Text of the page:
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Vela Pulsar Jet Animations
Click for low-resolution animation
Tour of Vela Pulsar
Quicktime MPEG
Unlike with some Hollywood films, a sequel of a movie from NASA's Chandra X-ray Observatory is better than the first. The star of this Chandra movie is the Vela pulsar, a neutron star that was formed when a massive star collapsed. The Vela pulsar is about 1,000 light years from Earth, spans about 12 miles in diameter, and makes a complete rotation in 89 milliseconds, which is faster than a helicopter rotor. As the pulsar whips around, it spews out a jet of charged particles that race out along the pulsar's rotation axis at about 70% the speed of light. The new Chandra data, which were obtained from June to September 2010, suggest that the jet may be slowly wobbling, or precessing, as it spins. The first Chandra movie of Vela came out in 2003, but its shorter and unevenly spaced exposures did not provide clear evidence for precession of the pulsar. If the Vela saga becomes a trilogy, maybe more secrets of this exotic object will be revealed.
[Runtime: 01:09]

(Credit: NASA/CXC/A. Hobart)


Click for low-resolution animation
Vela Pulsar Jet Timelapse
Quicktime MPEG
The Chandra data set contains 8 images obtained between June and September 2010, and suggests that the pulsar may be slowly wobbling, or precessing, as it spins. The shape and the motion of the Vela jet look strikingly like a rotating helix, a shape that is naturally explained by precession, as shown in this animation. If the evidence for precession of the Vela pulsar is confirmed, it would be the first time that a jet from a neutron star has been found to be wobbling, or precessing, in this way.
[Runtime: 01:00]

(Credit: NASA/CXC/Univ of Toronto/M.Durant et al)


Click for low-resolution animation
Corkscrew Animation
Quicktime
The Vela jet appears to resemble a corkscrew or helix, spinning regularly at a rate of about three times per year. The immediate conclusion suggested a slow wobbling, or precession, of the Vela Pulsar (i.e., involving no external forces), an effect that has been sought for decades - with some hints of success - but never robustly proven.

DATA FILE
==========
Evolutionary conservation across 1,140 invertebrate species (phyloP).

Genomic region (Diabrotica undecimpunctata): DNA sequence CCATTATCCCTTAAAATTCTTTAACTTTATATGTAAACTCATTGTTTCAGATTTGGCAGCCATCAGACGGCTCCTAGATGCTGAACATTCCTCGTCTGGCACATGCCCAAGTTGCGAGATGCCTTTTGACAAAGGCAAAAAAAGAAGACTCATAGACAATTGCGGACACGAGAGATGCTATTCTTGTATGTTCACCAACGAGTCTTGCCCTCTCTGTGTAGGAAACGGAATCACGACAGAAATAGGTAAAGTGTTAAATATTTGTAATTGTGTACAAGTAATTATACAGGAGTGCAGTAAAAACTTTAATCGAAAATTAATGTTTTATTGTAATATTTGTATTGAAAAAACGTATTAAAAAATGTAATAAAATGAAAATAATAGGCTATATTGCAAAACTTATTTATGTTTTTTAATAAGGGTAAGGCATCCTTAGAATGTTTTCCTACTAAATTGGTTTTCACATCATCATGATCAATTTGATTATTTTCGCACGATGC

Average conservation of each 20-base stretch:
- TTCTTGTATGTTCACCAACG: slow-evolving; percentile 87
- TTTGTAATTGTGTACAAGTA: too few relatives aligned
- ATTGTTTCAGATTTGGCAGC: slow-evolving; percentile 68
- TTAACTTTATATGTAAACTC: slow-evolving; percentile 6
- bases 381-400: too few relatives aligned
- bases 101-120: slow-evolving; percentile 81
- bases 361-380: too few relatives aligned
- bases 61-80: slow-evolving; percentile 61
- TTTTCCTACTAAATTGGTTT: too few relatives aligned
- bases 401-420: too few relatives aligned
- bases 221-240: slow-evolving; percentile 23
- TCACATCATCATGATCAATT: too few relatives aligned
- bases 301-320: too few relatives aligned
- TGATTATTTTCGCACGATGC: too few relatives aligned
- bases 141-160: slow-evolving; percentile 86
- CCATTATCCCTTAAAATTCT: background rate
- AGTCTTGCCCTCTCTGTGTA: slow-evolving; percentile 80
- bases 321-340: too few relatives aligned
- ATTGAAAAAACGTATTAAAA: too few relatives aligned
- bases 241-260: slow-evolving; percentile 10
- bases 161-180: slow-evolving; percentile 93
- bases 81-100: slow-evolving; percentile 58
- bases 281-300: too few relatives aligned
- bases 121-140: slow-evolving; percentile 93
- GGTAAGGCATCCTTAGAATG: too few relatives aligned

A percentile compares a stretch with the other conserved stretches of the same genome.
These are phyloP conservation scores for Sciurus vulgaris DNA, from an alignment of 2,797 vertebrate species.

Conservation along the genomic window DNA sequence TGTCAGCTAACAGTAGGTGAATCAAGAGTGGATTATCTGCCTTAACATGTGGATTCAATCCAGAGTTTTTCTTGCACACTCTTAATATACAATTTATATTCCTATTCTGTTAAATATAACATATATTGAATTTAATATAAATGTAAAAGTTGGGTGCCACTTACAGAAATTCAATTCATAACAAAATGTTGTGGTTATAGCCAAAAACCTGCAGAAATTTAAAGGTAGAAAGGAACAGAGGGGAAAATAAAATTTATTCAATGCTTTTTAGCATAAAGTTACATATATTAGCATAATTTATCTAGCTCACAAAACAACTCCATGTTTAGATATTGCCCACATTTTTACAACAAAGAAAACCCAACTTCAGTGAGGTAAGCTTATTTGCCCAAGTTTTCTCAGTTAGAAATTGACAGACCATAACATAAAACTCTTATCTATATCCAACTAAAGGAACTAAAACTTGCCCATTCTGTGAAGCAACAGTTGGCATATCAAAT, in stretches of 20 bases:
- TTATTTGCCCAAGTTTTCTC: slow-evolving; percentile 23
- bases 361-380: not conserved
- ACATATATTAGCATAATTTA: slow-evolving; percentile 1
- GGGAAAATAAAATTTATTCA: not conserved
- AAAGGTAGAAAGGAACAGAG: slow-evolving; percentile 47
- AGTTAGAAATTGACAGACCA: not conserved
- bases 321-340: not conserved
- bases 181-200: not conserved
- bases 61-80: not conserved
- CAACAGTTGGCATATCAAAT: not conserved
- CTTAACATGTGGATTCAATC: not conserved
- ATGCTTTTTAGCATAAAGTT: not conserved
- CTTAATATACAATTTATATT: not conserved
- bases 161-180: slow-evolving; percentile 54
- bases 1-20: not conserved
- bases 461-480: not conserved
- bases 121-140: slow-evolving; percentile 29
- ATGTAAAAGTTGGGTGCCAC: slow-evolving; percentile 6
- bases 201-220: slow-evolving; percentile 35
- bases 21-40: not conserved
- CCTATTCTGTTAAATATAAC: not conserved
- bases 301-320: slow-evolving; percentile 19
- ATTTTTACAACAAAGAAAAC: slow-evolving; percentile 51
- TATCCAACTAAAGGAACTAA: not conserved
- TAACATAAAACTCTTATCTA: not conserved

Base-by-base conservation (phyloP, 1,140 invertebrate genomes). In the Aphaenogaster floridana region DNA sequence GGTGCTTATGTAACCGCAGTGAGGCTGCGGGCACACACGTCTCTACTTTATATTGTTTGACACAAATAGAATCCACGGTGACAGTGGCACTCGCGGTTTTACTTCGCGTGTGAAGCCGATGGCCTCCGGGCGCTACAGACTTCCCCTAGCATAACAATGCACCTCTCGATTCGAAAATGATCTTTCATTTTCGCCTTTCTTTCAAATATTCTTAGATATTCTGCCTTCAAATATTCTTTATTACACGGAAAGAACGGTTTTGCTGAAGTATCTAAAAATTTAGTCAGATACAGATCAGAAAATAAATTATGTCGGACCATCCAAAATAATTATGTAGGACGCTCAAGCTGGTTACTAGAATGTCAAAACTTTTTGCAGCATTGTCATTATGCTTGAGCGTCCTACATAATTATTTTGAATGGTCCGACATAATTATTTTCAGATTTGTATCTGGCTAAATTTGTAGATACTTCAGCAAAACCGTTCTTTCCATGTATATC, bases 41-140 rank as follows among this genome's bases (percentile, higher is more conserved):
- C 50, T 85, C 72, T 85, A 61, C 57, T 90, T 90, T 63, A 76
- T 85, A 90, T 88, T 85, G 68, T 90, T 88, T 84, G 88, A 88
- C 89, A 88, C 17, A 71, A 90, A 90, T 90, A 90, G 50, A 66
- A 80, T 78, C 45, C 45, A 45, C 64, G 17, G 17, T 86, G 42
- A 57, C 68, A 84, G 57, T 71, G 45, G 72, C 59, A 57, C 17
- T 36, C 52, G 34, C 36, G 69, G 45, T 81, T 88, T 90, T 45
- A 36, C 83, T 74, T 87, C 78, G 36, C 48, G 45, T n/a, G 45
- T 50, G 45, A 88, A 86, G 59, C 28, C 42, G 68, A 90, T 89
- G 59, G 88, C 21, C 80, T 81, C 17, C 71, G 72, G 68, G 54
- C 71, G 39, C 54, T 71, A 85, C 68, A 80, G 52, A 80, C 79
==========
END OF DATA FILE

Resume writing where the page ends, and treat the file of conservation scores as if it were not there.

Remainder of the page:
[Runtime: 00:24]

(Credit: NASA/CXC/Univ of Toronto/M.Durant et al)

Click for low-resolution animation
Did Somebody Call the Ghostbusters?
Quicktime MPEG
Millions of people around the world believe in ghosts, many of them even claim to have seen one. Well, now you can count yourself among them! This spooky new image shows a massive star in its afterlife. You could say it's a 'ghost star'.

A large star comes to the end of its life when it runs out of fuel. At this point the star's outer layers are blown away in a powerful explosion, and the core collapses in on itself. While the cast off outer layers can create some fascinating and colorful patterns, it's at the core that things get really interesting. This haunting space picture shows the dense, leftover core of a massive star after it has gone through its dramatic end-of-life explosion.

While the outer layers are blown away, the core collapses in on itself. Enough material to make a Sun like ours (and then some!) is squashed into an area much smaller than an average city! The core then begins its afterlife as a new type of star.

In this picture the core has been reborn as a 'pulsar'. This is a star that spins around extremely quickly - turning even faster than a helicopter rotor! As it whips round, the pulsars spews out jets of material, can you see one stretching upwards in this picture?
[Runtime: 01:47]

(Credit: NASA/CXC/April Jubett)


Return to Vela Pulsar Jet (January 7, 2013)